cLo sE

cLo sE

 

“close” is not humidity.

humidity is the moisture level in the air and in Arkansas, the humidity level is nearly as high as the Fahrenheit temperatures, which begin rising in February and anytime between May and September are likely to hover over the 90 degree Fahrenheit mark.

“close” is seeing the growth of trees, grasses, weeds, insects, birds, etc., grow and multiply before your eyes.

it’s oppressive.

 

 

There is one thing the photograph must contain, the humanity of the moment.
— Robert Frank said that

 

18 Comments

a penny for your thoughts?

….peter:)reply
July 11, 2019 at 2:14 pm

i love this image of the old southern mansion framed through the trees Sherri…
we have had quite a few days of what you call “close” this year in June and July…
we have lived next to the lake for 12 years and the house was always cool with a breeze except for a day or two over the summer.
we actually purchased an conditioner this month… and some say that global warming is a hoax….peter:)

Stevenreply
July 11, 2019 at 5:05 pm

Beautiful framing of these covered porches by the foliage! Your description of the humidity makes it hard to breathe. 🙂

sherrireply
July 11, 2019 at 7:24 pm
– In reply to: Steven

yes, the humidity is bad, the heat is bad, but worse for me is the “closeness” of all the growth. that’s what i find oppressive nearly to the point of claustrophobia. it all just grows and grows and the insects multiple. one must wave their hand back and forth as they enter or exit a home to keep things from flying in. it all encroaches on humanity.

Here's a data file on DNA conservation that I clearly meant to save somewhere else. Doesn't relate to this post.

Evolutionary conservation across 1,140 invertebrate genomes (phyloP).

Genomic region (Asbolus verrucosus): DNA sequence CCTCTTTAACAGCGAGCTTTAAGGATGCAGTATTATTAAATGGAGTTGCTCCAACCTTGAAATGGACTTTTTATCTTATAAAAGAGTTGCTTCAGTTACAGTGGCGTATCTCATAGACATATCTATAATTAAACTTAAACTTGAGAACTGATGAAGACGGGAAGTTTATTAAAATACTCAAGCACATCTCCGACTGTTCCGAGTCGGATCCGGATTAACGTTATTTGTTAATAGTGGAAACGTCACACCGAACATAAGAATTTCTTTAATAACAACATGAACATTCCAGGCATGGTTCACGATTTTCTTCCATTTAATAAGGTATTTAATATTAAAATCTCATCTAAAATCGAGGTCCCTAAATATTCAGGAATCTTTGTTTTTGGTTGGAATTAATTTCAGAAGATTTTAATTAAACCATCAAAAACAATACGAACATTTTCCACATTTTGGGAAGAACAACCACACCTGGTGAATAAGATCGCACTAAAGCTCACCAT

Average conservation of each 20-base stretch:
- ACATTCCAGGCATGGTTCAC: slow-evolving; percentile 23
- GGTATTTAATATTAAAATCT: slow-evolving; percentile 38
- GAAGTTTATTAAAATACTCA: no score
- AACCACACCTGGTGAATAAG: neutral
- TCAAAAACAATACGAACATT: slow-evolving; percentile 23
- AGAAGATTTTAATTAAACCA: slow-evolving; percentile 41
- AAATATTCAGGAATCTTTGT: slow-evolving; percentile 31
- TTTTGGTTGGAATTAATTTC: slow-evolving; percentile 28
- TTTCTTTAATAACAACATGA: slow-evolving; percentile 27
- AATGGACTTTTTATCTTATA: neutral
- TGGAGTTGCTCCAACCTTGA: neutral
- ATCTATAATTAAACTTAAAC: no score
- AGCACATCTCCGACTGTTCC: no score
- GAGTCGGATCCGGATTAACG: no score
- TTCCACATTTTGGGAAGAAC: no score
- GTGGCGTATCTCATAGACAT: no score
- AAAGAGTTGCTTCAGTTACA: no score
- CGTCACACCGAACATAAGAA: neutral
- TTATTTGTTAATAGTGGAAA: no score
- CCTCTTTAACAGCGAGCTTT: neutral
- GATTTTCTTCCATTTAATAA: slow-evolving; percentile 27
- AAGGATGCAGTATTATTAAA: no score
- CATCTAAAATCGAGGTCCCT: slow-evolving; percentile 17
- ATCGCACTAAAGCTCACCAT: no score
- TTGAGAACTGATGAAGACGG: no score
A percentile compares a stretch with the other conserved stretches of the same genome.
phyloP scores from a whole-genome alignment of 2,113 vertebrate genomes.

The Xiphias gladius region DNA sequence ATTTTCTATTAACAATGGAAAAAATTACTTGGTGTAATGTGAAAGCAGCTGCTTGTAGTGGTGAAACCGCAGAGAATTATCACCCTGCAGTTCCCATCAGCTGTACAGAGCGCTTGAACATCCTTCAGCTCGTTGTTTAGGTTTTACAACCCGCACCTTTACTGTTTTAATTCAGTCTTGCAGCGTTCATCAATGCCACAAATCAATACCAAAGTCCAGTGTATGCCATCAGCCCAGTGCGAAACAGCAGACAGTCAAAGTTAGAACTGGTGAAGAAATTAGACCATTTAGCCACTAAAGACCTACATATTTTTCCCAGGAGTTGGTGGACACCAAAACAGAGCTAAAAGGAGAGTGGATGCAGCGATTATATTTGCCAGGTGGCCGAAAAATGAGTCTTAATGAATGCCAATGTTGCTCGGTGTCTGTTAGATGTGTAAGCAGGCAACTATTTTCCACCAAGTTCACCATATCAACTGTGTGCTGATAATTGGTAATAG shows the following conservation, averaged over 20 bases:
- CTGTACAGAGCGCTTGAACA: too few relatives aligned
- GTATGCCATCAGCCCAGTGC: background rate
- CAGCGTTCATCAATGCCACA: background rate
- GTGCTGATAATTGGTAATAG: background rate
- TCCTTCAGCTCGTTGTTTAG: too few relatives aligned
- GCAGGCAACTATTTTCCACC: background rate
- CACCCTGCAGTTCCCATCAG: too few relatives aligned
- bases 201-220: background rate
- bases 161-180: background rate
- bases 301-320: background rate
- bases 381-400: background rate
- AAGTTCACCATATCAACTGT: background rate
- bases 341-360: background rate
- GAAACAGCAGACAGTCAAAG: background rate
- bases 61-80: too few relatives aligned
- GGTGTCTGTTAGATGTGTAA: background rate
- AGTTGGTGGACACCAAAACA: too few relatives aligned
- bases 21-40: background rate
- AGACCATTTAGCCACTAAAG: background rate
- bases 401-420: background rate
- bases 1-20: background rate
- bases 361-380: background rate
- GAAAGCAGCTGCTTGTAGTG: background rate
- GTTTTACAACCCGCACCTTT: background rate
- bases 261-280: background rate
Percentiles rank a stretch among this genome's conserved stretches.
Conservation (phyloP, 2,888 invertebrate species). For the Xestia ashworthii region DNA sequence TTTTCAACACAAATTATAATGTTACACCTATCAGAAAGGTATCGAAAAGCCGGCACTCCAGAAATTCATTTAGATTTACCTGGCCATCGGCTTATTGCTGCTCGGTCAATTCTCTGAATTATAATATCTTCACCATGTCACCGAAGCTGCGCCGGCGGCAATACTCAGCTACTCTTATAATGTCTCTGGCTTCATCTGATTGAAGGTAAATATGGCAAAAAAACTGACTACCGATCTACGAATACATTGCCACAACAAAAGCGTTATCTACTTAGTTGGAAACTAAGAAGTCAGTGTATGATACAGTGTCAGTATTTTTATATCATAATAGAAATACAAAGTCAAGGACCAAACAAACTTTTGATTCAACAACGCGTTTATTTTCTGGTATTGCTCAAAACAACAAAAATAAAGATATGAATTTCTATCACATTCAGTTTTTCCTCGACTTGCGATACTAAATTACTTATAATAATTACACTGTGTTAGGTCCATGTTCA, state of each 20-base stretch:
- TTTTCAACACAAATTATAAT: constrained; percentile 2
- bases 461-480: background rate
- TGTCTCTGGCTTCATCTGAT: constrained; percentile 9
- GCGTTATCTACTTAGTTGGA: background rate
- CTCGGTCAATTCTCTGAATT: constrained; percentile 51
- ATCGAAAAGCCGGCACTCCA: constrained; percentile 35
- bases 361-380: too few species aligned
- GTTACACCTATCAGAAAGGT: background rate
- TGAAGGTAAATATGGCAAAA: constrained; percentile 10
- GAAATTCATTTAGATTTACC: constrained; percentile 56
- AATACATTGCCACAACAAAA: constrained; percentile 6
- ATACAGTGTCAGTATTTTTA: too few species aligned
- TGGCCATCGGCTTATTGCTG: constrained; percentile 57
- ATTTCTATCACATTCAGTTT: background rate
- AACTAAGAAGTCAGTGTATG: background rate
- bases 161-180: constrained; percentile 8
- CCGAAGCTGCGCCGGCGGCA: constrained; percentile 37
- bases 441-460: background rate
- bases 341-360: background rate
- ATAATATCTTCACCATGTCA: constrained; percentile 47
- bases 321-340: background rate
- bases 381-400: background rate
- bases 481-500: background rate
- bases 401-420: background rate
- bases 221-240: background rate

Martine Girardreply
July 11, 2019 at 9:16 pm

Jolie vue à travers le feuillage.

Barbara Thomasreply
July 11, 2019 at 9:43 pm

Your photo and description sounds so “Southern”. I get it.

Stevereply
July 11, 2019 at 10:01 pm

I grew up in the Midwest where the summers, especially August, were terribly humid. It’s one of many reasons I’m glad to be far away from there.

jplareply
July 12, 2019 at 12:41 am

Un momznt difficile à passer. Jolie prise
JP

Ginniereply
July 12, 2019 at 12:45 am

When you can SEE it, it’s really bad, Sherri, I know. Years ago (when I was maybe 20) I was in a women’s glee club and traveled to Florida for concerts. It was so humid I thought I would faint! And the mosquitoes were horrendous. I’ll never forget it. I can’t imagine how you get through it year after year?!

Elaine Kreply
July 12, 2019 at 2:48 am

your treatment of the photo reminds me of a postage stamp, which in turn reminds me of the artist husband in the movie ‘Fargo’ where he won the place on a 2 cent stamp i think… i’m very associative lol
nice work, sister

Willemreply
July 12, 2019 at 4:37 am

All this has to do with climate change, but not according to your president.

grouserreply
July 12, 2019 at 8:24 am

Close is proximity which can be nice in the right circumstances 🙂
Nicely composed image

Nicolas Amherdreply
July 12, 2019 at 9:50 am

Ce blanc de la façade voilée par la végétation fantastique cadrage
Belle soirée

Harryreply
July 12, 2019 at 7:59 pm

Ah yes, the humidity. You can almost see it between you and the mansion. I hope you didn’t nave to wipe off your lens before shooting.

ruthiebearreply
July 13, 2019 at 8:08 am

A beautiful and charming image. I do not find the growth oppressive. But I do find the humidity oppressive.

Elizabeth Buckalewreply
July 14, 2019 at 7:50 pm

A lovely photo – the treatment is perfect for the subject! I understand your feelings about “close”-ness!

Bill Phillipsreply
July 16, 2019 at 1:53 am

What a handsome building Sherri. Temperatures in the 90s fill me with horror!

Ayushreply
July 17, 2019 at 7:42 pm

i like the framing of this colonial sort of a building through the trees, Sherri

Anita Bowerreply
July 20, 2019 at 2:35 pm

What strikes me in this and the prior image is how each has a subtle color or tint throughout–this one green, the next one blue. I don’t know how you achieve this, but I very much like the effect. Lovely composition here. And, light!

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